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Home / Business / Lakshmi Vilas Bank shares reduced to scrap

Lakshmi Vilas Bank shares reduced to scrap

The lender has not been able to raise adequate capital to address issues around its negative net-worth and continuing losses
Shares or debentures of LVB listed in any bourse will be delisted without any further action from the transferor bank, DBIL or order from any authority, the RBI said. 

Our Special Correspondent   |   Mumbai   |   Published 19.11.20, 01:06 AM

The shareholders of Lakshmi Vilas Bank (LVB) will get nothing from the proposed merger with DBS Bank India Limited — a disagreeable prospect they woke up to a day after the details of the amalgamation scheme of the two banks were revealed, sending the LVB stock plummeting 20 per cent on the bourses on Wednesday.

The stock sank to Rs 3.10 from Rs 12.40 as it hit the lower circuit filter when it emerged that the RBI in its draft scheme of amalgamation had shown the value of the shares held by the equity holders of the private sector bank to be zero.

In the amalgamation scheme, the RBI said that from the “appointed date”, the entire amount of the paid-up share capital and reserves and surplus including the balances in the share or securities premium account of the transferor bank (LVB) will be written off. 

Shares or debentures of LVB listed in any bourse will be delisted without any further action from the transferor bank, DBIL or order from any authority, the RBI said. 

Stock exchange data showed that as of September 30, public shareholders held 93.20 per cent of the Tamil Nadu-based bank. The central bank’s proposed plan will affect 96,380 retail shareholders who hold close to 23.98 per cent of LVB. 

Foreign portfolio investors (FPIs) who hold 8.65 per cent, insurance companies having 6.40 per cent and HNI investors holding 22.75 per cent will also get nothing.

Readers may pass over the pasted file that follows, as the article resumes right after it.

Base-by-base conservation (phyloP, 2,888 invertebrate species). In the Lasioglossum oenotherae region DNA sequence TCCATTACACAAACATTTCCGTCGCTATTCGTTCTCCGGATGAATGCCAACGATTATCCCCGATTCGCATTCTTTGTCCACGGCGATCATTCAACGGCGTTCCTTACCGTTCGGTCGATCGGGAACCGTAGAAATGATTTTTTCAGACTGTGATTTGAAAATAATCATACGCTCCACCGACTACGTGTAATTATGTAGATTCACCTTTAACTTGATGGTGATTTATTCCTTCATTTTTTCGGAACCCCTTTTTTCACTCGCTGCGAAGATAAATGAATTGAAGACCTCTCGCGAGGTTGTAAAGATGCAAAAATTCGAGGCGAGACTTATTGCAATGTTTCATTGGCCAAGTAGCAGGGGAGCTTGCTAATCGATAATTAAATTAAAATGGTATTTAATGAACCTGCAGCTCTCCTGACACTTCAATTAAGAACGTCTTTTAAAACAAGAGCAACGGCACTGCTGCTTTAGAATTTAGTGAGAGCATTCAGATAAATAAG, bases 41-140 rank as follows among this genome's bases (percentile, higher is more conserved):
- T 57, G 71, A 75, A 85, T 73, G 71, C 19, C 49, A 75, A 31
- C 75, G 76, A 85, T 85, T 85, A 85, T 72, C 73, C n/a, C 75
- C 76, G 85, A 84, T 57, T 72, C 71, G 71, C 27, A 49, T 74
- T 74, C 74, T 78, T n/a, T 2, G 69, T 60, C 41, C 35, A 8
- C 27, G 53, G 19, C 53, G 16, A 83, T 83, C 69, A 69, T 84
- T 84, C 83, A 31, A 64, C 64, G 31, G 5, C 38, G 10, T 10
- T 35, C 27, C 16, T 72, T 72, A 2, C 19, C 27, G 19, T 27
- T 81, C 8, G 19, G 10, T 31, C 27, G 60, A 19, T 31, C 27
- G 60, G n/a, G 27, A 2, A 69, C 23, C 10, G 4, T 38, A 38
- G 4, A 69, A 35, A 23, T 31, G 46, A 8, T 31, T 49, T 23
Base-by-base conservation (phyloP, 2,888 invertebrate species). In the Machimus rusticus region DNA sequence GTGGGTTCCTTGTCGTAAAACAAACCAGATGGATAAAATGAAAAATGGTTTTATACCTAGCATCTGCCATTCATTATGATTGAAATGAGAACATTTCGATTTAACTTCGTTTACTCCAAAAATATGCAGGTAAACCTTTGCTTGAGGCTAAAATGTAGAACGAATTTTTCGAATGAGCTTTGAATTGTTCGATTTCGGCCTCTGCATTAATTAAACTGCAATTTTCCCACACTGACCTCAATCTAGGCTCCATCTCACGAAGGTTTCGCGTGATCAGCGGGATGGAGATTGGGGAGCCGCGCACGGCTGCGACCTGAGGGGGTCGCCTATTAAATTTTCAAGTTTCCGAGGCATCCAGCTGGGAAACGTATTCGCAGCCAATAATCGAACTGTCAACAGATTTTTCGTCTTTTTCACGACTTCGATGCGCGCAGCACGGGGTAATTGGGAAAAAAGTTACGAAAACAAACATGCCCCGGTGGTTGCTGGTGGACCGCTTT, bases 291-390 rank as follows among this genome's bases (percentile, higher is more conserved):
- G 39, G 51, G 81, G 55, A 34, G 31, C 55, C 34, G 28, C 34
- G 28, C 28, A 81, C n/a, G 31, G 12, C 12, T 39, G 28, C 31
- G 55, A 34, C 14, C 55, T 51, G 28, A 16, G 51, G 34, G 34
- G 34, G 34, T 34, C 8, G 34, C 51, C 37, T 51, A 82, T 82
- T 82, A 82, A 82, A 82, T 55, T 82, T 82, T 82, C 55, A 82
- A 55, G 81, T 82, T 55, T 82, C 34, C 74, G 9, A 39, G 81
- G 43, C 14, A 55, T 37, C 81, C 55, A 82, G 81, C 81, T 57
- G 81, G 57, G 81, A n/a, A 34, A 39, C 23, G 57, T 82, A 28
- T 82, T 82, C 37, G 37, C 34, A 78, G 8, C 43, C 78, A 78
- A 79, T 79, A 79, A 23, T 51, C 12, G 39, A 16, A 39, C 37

Apart from these, entities such as Srei Infrastructure Finance (3.34 per cent), Indiabulls Housing Finance (4.99 per cent), Prolific Finvest having 3.36 per cent will also take a knock.
Analysts said LVB’s net worth had turned negative and shareholders would have to take the hit. Besides, depositors get precedence over the shareholders.

On Tuesday, the government had placed LVB under moratorium. During the one-month moratorium, depositors can withdraw up to Rs 25,000.

T.N. Manoharan, the RBI-appointed administrator, on Tuesday said that the bank has enough liquidity to pay back the depositors. Speaking at a virtual press conference, he said  the depositors’ money is safe and that he was confident the merger with DBS would take place before the December 16 deadline.

On the reasons behind recommending the moratorium to the Centre, the RBI said the financial position of LVB has undergone a steady decline with the bank incurring continuous losses over the last three years, eroding its net-worth. 

The lender has not been able to raise adequate capital to address issues around its negative net-worth and continuing losses. 

Shareholders miffed

One of the shareholders, requesting anonymity, said: “The move should not be done at the cost of domestic investors, otherwise it would set a precedent that would discourage investors from investing their hard earned money in Indian banks and financial services firms.”

The shareholder said any move that hinders the principles of natural justice should be avoided.  “Hence, we would urge RBI to reconsider the proposal of writing off the paid-up share capital and reserves, which would affect both retail and institutional shareholders of the bank.” 

The shareholder said the regulator should opt for a solution that is fair and protects the interest of all the stakeholders of the bank and does not discriminate one from another. 

With inputs from the Calcutta Bureau 

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